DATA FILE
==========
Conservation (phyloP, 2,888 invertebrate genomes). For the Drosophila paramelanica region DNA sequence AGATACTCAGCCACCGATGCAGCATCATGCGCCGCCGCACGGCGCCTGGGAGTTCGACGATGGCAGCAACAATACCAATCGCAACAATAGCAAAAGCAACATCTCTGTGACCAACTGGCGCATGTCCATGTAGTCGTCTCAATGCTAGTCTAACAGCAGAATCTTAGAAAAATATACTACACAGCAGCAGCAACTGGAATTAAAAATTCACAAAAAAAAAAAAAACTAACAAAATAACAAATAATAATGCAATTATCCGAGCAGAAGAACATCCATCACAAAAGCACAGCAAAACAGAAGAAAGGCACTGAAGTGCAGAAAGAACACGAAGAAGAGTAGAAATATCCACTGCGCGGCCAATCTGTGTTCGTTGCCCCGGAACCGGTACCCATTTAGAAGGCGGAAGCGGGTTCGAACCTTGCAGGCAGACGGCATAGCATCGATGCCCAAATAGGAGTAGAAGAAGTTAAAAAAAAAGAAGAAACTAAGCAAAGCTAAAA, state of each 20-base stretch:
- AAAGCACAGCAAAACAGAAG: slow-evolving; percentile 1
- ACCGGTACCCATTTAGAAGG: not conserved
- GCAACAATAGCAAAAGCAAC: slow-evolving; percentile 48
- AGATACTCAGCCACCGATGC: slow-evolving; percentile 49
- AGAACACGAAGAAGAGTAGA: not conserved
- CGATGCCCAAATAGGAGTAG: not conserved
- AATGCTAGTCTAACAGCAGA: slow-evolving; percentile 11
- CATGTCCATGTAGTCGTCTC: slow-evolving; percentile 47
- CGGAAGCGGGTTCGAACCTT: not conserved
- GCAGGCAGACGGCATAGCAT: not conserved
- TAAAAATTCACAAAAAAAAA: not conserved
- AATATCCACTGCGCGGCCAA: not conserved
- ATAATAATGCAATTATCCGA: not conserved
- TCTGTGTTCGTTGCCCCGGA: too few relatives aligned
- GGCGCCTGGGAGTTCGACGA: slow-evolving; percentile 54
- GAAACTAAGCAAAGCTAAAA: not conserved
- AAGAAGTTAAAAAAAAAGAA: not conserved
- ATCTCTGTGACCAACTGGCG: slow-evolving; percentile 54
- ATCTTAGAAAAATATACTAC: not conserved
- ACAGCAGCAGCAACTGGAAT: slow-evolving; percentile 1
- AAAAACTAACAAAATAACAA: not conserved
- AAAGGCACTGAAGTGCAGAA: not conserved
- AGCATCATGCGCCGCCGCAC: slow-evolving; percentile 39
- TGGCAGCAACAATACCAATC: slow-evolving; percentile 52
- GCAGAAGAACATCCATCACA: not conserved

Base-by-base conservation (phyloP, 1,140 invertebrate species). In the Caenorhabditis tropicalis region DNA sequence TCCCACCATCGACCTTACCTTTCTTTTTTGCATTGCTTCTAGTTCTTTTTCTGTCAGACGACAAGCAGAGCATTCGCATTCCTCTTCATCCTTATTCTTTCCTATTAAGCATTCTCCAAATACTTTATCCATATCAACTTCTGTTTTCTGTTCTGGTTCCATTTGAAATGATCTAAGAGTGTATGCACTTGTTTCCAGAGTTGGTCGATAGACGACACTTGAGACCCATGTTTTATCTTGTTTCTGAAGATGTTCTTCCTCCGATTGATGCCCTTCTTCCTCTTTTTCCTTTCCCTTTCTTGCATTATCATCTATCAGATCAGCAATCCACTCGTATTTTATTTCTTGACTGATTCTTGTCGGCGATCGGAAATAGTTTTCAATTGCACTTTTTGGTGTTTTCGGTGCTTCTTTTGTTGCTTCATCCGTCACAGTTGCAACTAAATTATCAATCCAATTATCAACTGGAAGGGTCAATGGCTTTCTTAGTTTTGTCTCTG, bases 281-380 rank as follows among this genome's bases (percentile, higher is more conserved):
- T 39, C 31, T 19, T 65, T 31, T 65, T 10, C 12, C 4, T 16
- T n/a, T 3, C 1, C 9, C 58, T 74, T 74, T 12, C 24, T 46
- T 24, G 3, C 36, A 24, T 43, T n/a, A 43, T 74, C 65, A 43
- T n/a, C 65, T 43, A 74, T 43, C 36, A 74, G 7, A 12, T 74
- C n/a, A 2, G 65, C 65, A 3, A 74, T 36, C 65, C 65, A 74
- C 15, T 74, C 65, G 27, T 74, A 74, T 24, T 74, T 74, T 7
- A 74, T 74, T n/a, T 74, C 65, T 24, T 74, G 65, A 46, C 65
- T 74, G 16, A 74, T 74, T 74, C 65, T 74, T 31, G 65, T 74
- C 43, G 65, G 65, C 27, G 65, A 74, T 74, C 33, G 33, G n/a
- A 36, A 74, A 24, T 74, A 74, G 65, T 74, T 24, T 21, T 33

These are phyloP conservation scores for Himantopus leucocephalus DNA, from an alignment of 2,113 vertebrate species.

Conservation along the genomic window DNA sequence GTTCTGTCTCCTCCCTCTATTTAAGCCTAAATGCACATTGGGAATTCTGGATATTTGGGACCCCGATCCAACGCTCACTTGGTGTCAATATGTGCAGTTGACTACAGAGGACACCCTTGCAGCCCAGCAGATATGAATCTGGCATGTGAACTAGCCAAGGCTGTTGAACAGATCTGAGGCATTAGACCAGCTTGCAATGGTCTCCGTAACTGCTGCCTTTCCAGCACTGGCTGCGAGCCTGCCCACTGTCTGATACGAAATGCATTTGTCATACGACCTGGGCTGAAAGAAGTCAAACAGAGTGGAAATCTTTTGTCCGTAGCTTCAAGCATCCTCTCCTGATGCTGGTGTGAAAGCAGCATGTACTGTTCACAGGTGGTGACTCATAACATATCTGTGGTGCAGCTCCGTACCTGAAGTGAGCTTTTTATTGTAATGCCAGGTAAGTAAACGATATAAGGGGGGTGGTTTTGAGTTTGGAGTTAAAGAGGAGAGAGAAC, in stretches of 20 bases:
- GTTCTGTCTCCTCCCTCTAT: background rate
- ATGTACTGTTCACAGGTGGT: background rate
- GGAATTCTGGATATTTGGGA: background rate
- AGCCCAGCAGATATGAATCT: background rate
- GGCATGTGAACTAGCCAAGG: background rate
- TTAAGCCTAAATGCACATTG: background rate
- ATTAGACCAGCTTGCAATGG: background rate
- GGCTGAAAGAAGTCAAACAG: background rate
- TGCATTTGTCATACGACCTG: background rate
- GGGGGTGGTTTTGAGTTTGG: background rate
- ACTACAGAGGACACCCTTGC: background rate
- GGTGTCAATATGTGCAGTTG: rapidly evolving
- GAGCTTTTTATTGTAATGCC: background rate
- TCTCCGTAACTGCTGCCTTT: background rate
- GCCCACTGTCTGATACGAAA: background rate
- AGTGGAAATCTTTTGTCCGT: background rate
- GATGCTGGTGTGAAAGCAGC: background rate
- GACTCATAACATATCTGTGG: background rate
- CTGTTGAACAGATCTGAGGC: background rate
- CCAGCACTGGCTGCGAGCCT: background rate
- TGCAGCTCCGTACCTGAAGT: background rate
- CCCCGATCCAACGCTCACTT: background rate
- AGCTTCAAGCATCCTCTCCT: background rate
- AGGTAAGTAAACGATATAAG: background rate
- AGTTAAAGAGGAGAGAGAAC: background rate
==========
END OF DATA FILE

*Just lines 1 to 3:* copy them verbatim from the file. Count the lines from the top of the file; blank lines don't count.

Conservation (phyloP, 2,888 invertebrate genomes). For the Drosophila paramelanica region DNA sequence AGATACTCAGCCACCGATGCAGCATCATGCGCCGCCGCACGGCGCCTGGGAGTTCGACGATGGCAGCAACAATACCAATCGCAACAATAGCAAAAGCAACATCTCTGTGACCAACTGGCGCATGTCCATGTAGTCGTCTCAATGCTAGTCTAACAGCAGAATCTTAGAAAAATATACTACACAGCAGCAGCAACTGGAATTAAAAATTCACAAAAAAAAAAAAAACTAACAAAATAACAAATAATAATGCAATTATCCGAGCAGAAGAACATCCATCACAAAAGCACAGCAAAACAGAAGAAAGGCACTGAAGTGCAGAAAGAACACGAAGAAGAGTAGAAATATCCACTGCGCGGCCAATCTGTGTTCGTTGCCCCGGAACCGGTACCCATTTAGAAGGCGGAAGCGGGTTCGAACCTTGCAGGCAGACGGCATAGCATCGATGCCCAAATAGGAGTAGAAGAAGTTAAAAAAAAAGAAGAAACTAAGCAAAGCTAAAA, state of each 20-base stretch:
- AAAGCACAGCAAAACAGAAG: slow-evolving; percentile 1
- ACCGGTACCCATTTAGAAGG: not conserved